It’s becoming a familiar story. A startup focused on solving a problem that developers face hits a roadblock that got removed with the release of Docker. Shippable is one of many businesses in that category.
“We started the company back in February 2013. We were focused on building a hosted CI service,” said Avi Cavale, CEO of Shippable. “Then we hit roadblocks in terms of economies of scale, costing and security issues.”
While Shippable was trying to find answers to those problems, Docker came along and offered a solution. Around 15 months ago Shippable began working on integrating Docker to build a system that would allow developers to easily start using cloud resources, whether they’re in multiple pubic clouds or on premises.
Shippable aims to let developers spin up new test environments very quickly. Most cloud infrastructure deployments take 20 to 30 minutes, Cavale said. “That’s ok in an operations world because you’re doing it once a week. But if you’re doing it 20 times a day, it gets frustrating,” he said.
Shippable also aims to make it easy for developers to use multiple cloud services. That capability came about after Shippable needed to solve a problem it was facing internally. When Shippable got chosen as a TechStars company, it received credits to use cloud services from the likes of Amazon Web Services and Digital Ocean. “We started building fabrics that allow us to connect these in a homogeneous way where the app, which was Shippable itself, is unaware of where the resources are coming from,” he said. “We built it for ourselves and realized everyone has the same problem.”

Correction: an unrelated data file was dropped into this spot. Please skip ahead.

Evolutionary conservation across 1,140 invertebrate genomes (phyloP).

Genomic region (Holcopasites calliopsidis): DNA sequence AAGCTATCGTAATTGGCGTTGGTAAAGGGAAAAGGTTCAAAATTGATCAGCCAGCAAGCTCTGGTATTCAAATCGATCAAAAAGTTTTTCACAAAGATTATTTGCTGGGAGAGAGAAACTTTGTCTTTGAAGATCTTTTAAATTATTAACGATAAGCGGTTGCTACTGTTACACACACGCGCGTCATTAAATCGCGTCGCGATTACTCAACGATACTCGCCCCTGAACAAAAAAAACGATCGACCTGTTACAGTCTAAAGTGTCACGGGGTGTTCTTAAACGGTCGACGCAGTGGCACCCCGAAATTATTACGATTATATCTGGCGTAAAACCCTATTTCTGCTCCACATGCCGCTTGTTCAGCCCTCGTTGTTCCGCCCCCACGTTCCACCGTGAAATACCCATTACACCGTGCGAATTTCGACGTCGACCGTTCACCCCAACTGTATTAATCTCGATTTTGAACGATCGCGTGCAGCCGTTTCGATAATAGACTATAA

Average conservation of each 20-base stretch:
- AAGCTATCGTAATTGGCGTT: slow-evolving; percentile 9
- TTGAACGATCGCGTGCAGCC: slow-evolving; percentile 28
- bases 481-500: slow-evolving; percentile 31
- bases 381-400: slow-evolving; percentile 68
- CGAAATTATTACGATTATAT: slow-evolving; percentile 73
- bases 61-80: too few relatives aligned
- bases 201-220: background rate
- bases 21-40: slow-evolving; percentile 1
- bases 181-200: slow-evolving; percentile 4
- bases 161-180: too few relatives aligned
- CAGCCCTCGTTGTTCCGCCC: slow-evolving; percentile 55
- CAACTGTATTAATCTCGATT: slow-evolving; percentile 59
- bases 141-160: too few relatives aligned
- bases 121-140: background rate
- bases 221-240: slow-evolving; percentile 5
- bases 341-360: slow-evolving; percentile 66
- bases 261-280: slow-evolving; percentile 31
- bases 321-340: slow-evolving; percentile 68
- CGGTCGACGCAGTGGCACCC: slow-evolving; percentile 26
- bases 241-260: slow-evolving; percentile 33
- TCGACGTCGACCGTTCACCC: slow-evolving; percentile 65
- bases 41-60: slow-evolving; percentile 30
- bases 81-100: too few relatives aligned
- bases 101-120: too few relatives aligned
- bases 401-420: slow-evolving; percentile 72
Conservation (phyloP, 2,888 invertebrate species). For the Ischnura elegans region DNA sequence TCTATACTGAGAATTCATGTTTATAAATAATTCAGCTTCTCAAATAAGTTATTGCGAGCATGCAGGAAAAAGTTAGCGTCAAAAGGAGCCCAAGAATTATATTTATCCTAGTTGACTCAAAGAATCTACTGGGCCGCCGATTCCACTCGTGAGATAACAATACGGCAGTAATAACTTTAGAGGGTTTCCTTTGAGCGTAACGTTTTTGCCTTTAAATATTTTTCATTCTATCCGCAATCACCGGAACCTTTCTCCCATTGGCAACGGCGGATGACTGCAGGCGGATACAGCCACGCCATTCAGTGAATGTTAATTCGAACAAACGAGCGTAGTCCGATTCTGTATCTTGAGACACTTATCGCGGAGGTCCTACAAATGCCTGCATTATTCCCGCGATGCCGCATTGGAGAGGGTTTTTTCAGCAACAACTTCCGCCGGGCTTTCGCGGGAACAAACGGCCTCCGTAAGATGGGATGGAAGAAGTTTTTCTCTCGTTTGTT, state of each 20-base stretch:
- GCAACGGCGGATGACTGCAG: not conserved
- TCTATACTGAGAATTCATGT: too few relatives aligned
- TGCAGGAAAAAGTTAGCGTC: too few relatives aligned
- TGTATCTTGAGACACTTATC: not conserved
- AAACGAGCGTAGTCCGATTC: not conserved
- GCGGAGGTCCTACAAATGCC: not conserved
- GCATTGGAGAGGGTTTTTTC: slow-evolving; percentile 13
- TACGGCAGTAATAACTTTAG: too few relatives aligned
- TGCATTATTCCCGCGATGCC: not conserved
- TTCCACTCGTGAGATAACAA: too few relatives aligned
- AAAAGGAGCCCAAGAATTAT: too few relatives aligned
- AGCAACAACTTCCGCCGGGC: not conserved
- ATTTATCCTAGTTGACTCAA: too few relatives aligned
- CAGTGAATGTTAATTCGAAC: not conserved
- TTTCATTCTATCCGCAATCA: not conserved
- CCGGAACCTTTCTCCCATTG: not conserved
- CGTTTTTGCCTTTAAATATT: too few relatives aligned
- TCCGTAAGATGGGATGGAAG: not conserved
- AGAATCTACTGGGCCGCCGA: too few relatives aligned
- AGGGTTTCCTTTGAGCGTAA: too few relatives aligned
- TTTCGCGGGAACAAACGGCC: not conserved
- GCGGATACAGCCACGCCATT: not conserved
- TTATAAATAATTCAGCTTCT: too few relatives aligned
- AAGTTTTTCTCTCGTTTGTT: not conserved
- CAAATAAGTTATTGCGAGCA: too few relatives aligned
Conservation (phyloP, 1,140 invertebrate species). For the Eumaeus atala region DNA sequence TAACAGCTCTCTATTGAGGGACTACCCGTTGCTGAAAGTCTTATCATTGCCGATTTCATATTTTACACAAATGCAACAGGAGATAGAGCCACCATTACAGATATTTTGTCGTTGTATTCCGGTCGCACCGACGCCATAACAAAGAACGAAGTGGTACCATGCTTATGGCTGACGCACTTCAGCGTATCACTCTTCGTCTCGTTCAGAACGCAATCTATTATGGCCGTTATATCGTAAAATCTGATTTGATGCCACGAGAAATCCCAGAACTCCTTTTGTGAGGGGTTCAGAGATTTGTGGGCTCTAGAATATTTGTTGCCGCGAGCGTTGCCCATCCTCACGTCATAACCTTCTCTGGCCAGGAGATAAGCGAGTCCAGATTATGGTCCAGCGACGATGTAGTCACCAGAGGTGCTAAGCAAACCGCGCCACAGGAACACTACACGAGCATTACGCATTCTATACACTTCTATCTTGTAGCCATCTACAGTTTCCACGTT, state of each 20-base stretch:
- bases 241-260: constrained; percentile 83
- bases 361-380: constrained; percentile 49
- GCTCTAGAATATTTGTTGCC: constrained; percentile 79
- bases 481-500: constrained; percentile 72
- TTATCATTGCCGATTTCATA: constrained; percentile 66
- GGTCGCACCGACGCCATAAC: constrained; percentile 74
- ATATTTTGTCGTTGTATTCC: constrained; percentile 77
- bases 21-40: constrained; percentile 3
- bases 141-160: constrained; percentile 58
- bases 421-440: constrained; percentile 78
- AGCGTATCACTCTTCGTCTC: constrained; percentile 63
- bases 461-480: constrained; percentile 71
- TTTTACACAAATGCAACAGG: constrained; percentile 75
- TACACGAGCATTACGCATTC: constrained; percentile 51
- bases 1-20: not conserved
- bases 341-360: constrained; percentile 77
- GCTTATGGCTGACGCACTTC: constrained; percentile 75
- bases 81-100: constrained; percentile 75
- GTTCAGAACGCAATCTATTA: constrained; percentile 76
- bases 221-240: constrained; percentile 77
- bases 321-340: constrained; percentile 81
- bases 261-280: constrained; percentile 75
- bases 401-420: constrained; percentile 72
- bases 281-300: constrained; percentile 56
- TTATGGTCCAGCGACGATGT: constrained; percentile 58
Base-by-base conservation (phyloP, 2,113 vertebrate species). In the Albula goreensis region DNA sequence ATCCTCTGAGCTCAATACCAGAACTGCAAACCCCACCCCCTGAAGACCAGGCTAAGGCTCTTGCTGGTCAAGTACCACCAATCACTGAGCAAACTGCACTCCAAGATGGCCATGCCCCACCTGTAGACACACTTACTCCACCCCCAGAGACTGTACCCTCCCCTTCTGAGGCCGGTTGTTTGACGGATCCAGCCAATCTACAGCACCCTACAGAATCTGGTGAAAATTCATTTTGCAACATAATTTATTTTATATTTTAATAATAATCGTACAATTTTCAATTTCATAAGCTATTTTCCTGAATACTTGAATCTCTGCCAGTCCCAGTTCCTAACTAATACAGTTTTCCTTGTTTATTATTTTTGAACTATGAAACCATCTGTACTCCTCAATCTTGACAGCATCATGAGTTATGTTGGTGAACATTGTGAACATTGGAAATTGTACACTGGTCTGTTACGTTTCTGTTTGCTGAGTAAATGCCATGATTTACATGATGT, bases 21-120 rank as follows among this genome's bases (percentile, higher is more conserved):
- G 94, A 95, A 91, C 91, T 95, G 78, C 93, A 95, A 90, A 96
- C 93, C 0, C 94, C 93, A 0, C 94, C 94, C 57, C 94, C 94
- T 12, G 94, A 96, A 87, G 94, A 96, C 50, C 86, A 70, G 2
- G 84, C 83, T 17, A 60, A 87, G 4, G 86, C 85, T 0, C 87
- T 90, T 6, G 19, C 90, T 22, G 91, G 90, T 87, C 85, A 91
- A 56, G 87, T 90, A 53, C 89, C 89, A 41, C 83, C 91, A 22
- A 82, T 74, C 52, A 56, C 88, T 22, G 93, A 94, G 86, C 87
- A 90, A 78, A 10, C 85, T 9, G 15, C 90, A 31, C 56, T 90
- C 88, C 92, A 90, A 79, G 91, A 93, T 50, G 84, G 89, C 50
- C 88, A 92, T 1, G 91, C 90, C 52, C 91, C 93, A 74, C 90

In a dev environment, which is where Shippable focuses, the environment can’t keep changing or developers won’t be able to pinpoint problems. “You can’t have a moving target,” he said. Shippable is designed to offer a standard environment regardless of the cloud service.
Docker helps enable that kind of portability. Plus, Docker can help dramatically reduce the number of virtual machines that developers use, cutting costs for users.
Shippable isn’t only about containers though and can also be used in a hypervisor environment.
Shippable is announcing its version 2.0 release that offers a few new capabilities. One is that users can now opt for dedicated hosts. The first version was multitenant, which meant that users weren’t able to specify custom images. In the dedicated environment, a user can specify the version of Ruby they want to use, for instance.
Also, developers will be able to use Shippable to help manage internal clouds as well. While that might sound nice to businesses that want to use existing internal machines, it requires them to let Shippable’s service through the firewall, a security opening that some companies might not be comfortable with.
In version 2.0, users also get a full Docker workflow as well as support for Google’s Kubernetes.
Shippable has been selling its service directly to developers, as a tool that can help them quickly access compute resources, get version control and standardize images to avoid what Cavale calls the “it works on my machine” issue.
But in its next version, it plans to also direct its pitch to IT admins who may value the potential to reduce the overall number of servers in use and let devs use multiple cloud service providers, while keeping a handle on overall usage.
Shippable says that it has more than 450 businesses using its service as well as several thousand individual customers.
Shippable joins a host of companies doing many different things in the cloud who have discovered that Docker can solve problems that they haven’t been able to get past.
Image via Flickr Creative Commons
The New Stack is a wholly owned subsidiary of Insight Partners, an investor in the following companies mentioned in this article: Docker.